U.S. Rep. Allen West of Florida says he may quit the Congressional Black Caucus for tolerating what he described as race-baiting attacks on the Tea Party.
West, in a letter to the chair of caucus, took strong issue with words by U.S. Rep. André Carson, who holds the position of caucus whip.
“It is unconscionable when a fellow CBC Member, Congressman Andre Carson, comes to South Florida and claims that some in the Tea Party would love to see black Americans ‘hanging on a tree,” West, the only Republican member of the Congressional Black Caucus, wrote in a letter to the caucus chair, U.S. Rep. Emanuel Cleaver of Missouri.
“Congressman Carson’s desire to generally criticize a large grassroots group as racist is baseless and desperate,” West said. “When individuals believe they are defeated in a political disagreement, they normally resort to race-baiting, which in my opinion is in itself racist.”
In his letter, West also expressed displeasure with remarks by another caucus member. “It is appalling to hear another CBC colleague, Congresswoman Maxine Waters, say ‘The Tea Party can go straight to hell.” Waters, D-California, made that fiery comment August 20 at a forum in Inglewood, near Los Angeles.
At a Congressional Black Caucus town hall discussion in Miami, Carson, D-Indiana, told attendees that the Tea Party was working against African Americans. “This is the effort that we’re seeing of Jim Crow,” said Carson. “Some of these folks in Congress right now would love to see us as second-class citizens. Some of them in Congress right now of this Tea Party movement would love to see you and me hanging on a tree.”
A video of Carson’s remarks is generating hits on Glenn Beck’s TheBlaze.com, and Sean Hannity’s, the FOX News celebrity, has given it a lot of attention on his radio show.
West, in a Thursday interview with Steve Doocy of “Fox & Friends,” defended the Tea Party, with which he has aligned himself in Congress.
“The Tea Party really stands for some basic, core constitutional principles, and that means efficient, constitutionally mandated government, fiscally responsible government, national security and our free market and free enterprise,” West told the Fox host. “I can’t see why anyone would not agree with that and not want to align themselves with those principles.”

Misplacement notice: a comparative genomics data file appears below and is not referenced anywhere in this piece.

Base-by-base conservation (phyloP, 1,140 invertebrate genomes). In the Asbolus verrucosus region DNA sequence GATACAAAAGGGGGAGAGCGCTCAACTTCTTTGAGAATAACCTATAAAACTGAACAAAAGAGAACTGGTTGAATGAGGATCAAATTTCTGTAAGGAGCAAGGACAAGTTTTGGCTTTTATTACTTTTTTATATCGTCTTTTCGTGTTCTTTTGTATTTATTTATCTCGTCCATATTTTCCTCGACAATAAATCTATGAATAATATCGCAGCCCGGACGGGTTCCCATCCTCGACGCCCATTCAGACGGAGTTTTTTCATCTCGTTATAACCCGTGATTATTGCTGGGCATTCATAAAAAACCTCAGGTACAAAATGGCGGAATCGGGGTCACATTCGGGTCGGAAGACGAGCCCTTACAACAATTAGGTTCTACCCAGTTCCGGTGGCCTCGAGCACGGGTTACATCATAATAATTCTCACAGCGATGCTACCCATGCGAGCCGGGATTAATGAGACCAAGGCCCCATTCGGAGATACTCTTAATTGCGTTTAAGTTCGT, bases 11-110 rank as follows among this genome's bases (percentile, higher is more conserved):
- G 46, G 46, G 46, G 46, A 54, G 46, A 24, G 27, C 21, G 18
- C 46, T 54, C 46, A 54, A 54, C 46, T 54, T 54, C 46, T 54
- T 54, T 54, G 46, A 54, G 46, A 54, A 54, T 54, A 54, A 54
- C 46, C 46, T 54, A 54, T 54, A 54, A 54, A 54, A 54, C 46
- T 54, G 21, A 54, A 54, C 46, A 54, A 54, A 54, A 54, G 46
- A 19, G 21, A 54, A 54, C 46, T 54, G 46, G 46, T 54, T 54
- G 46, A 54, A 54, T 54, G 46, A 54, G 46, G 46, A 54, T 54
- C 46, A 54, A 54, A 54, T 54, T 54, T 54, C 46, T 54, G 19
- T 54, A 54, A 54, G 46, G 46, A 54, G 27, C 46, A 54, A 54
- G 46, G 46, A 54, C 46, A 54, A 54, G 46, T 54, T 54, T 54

For his part, Carson defended his remarks in an interview with CNN. “I stand on the truth of what I spoke,” he told the cable network. “My intentions weren’t to hurt anyone or any group. I wanted to speak to the issues that concern me and the philosophical issues that concern me as it relates to certain leadership within the Tea Party organization, not the entire Tea Party, but certain elements….”
A spokesman for Carson said the remarks were in tune with many out-of-work Americans who see Republicans in Congress protecting powerful interests while neglecting the need for jobs and basic services.
“The Tea Party is protecting its millionaire and oil company friends while gutting critical services that they know protect the livelihood of African Americans, as well as Latinos and other disadvantaged minorities,” said a statement by Jason Tomcsi, a spokesman for the congressman.
West, in his August 31 letter to Cleaver, did not indicate he might leave the caucus — which is what he told Fox News — but indicated a desire to change the tone of the debate. “I look forward to having a productive discussion with you and the entire Congressional Black Caucus on how we can begin to reverse the trends of the last few years and the sense of American Exceptionalism that transcends the concept of the ‘Balkanization’ of our country,” he wrote.
Meanwhile, the largest group in the Republican Party’s Tea Party faction called for Carson’s resignation. “Rep. Carson should immediately resign from Congress,” said a statement from the Tea Party Patriots leaders Mark Meckler and Jenny Beth Martin. “He is clearly not fit to serve.”
The Tea Party Patriots called Carson’s remarks “disgusting, hateful rhetoric” and said the black caucus should force him out of its leadership and censure him. “If they refuse to take these actions, they are sending a clear statement to the American public that it is acceptable for ‘leaders’ in Congress to wantonly accuse their fellow members and the American public of desiring murder,” Meckler and Martin said.